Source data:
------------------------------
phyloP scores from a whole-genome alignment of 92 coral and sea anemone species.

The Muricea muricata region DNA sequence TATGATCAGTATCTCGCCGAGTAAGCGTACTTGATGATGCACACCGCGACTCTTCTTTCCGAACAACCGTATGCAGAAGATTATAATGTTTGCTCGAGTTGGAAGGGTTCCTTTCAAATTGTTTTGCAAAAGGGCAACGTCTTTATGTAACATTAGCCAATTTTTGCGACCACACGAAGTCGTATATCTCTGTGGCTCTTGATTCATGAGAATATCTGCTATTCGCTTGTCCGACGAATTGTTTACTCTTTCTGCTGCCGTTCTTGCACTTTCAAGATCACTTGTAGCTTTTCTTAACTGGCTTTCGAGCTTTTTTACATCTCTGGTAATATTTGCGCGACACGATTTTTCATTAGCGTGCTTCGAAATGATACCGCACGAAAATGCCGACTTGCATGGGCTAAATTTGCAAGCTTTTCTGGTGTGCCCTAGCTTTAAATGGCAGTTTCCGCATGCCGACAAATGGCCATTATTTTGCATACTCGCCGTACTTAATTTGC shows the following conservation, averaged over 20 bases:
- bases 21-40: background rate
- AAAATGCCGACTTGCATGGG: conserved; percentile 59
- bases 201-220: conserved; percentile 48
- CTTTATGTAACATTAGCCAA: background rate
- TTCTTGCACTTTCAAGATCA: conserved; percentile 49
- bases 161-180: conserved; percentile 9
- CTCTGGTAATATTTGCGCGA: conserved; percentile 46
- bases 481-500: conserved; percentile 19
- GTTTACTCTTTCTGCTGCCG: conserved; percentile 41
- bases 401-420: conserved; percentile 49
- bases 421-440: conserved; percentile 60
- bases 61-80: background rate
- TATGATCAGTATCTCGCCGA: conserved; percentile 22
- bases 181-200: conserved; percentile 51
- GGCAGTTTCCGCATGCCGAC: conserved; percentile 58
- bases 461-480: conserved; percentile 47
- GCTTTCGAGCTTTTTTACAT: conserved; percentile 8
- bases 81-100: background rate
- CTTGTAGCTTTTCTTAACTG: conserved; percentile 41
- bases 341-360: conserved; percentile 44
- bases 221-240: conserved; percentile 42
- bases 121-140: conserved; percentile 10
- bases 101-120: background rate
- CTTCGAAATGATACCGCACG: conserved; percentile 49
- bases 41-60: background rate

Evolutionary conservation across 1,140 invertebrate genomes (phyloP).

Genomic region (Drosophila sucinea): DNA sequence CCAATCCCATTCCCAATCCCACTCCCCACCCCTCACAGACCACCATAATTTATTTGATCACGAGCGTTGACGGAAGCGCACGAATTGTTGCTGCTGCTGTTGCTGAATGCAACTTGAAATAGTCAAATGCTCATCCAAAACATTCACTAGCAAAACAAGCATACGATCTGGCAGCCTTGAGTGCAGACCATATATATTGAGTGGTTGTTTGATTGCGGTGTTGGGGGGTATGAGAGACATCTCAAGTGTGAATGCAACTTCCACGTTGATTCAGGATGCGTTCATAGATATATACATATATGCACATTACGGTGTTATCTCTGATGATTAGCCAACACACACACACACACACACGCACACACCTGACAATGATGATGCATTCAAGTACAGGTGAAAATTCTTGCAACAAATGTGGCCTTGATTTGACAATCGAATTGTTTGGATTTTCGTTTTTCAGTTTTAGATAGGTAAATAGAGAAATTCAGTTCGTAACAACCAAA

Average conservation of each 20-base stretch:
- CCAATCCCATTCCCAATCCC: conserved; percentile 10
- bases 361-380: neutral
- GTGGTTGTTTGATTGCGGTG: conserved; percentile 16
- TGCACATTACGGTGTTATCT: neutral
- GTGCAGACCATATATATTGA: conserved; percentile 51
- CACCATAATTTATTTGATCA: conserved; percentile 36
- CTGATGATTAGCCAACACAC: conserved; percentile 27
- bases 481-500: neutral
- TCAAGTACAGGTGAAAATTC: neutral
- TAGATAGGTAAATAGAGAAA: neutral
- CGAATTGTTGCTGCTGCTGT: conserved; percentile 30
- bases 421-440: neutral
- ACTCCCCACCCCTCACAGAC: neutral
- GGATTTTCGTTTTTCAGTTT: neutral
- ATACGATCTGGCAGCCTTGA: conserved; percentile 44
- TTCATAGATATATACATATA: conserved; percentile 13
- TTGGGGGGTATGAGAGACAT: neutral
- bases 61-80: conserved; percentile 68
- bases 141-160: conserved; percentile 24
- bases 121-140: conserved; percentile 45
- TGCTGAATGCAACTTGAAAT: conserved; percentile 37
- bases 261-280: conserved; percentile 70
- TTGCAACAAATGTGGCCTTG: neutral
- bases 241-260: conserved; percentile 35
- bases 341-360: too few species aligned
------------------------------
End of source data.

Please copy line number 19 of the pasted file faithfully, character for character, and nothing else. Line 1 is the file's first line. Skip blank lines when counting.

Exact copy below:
- GCTTTCGAGCTTTTTTACAT: conserved; percentile 8